Others here and amongst our friends have written about just about everything that’s caught my horror-and-despair sensor in just the last 24 hours. Brooks’ call for the running dogs of liberalism to take their turn growing turnips in the camps. A breast cancer advocacy group choosing to kill women (welcome back ABL!) rather than suffer the taint of some of their dollars rubbing shoulders with other dollars that might pay for an abortion. Theocrats with bully pulpits screaming victimhood unless the rest of us keep giving them tax breaks to discriminate.* I’m exhausted by the very existence of Mitt Romney, and the fact that his whole candidacy is premised on the relentless repetition of the whatever distortion of the fabric of reality seems to play best at the moment.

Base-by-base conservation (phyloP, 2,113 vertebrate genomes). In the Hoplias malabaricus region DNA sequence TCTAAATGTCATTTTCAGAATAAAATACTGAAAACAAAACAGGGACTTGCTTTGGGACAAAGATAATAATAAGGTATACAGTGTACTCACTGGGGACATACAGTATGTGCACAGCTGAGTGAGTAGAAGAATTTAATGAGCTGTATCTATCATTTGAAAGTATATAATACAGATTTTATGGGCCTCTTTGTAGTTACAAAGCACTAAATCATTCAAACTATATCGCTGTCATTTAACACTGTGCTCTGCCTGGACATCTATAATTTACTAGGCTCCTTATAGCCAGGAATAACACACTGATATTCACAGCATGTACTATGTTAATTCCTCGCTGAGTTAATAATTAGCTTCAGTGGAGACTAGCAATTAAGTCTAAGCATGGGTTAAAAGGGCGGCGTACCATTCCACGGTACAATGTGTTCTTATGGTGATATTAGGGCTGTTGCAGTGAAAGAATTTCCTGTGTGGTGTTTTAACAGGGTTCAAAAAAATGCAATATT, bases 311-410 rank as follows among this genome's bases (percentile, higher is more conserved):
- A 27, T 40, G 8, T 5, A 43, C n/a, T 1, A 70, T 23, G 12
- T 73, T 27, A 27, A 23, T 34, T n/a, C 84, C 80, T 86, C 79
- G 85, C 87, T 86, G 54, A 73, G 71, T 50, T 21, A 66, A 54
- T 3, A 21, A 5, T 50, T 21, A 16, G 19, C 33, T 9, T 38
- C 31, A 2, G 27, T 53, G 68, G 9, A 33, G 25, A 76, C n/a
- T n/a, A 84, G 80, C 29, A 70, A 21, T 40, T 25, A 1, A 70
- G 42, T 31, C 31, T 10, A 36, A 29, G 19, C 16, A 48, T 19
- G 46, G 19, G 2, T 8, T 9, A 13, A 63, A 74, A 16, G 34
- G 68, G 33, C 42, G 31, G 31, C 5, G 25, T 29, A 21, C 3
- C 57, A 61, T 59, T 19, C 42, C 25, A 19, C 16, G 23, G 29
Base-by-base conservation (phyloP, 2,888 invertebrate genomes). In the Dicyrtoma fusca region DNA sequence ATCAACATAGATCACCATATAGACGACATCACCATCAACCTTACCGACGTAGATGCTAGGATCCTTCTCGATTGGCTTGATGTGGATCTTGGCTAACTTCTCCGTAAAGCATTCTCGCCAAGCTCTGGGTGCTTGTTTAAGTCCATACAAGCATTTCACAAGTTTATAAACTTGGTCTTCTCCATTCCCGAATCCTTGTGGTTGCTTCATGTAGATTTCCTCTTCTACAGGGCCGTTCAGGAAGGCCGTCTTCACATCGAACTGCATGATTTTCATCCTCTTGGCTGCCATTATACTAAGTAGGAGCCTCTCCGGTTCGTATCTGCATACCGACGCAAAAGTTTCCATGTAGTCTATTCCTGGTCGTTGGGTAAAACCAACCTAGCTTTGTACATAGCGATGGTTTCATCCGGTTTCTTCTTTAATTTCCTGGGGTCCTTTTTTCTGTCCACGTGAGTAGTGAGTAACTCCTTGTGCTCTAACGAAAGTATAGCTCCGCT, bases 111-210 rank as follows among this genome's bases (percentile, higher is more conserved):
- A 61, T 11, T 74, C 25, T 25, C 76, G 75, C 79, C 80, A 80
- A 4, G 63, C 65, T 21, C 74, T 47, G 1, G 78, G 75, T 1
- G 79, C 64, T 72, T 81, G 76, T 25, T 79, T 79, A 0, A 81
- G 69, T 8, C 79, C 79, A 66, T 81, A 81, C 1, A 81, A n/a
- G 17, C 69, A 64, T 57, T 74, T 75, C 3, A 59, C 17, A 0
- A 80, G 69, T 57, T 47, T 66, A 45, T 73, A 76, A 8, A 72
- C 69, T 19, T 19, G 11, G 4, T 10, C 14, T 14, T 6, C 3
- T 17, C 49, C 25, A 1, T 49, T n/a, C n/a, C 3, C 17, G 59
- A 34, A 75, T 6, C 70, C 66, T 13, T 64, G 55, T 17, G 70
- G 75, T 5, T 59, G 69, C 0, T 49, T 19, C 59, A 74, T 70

But, as I say, the good folks that write this blog have been on the case — which is great, as it leaves me for now with just this little bit to add.
That would be that for all the willed and conscious bad faith that folks like Brooks sling so readily and so constantly; for all the sense that there was indeed something of an American promise, now betrayed by the figures celebrated and defended by our Village idiots; for all the three a.m. night-terrors at the thought of the world my son may inherit…for all of that, the real world of fact and reasoning can still rise up to bite the bozos in the ass.
Recall that Brooks called Murray’s book an account of “the most important trends in American society.”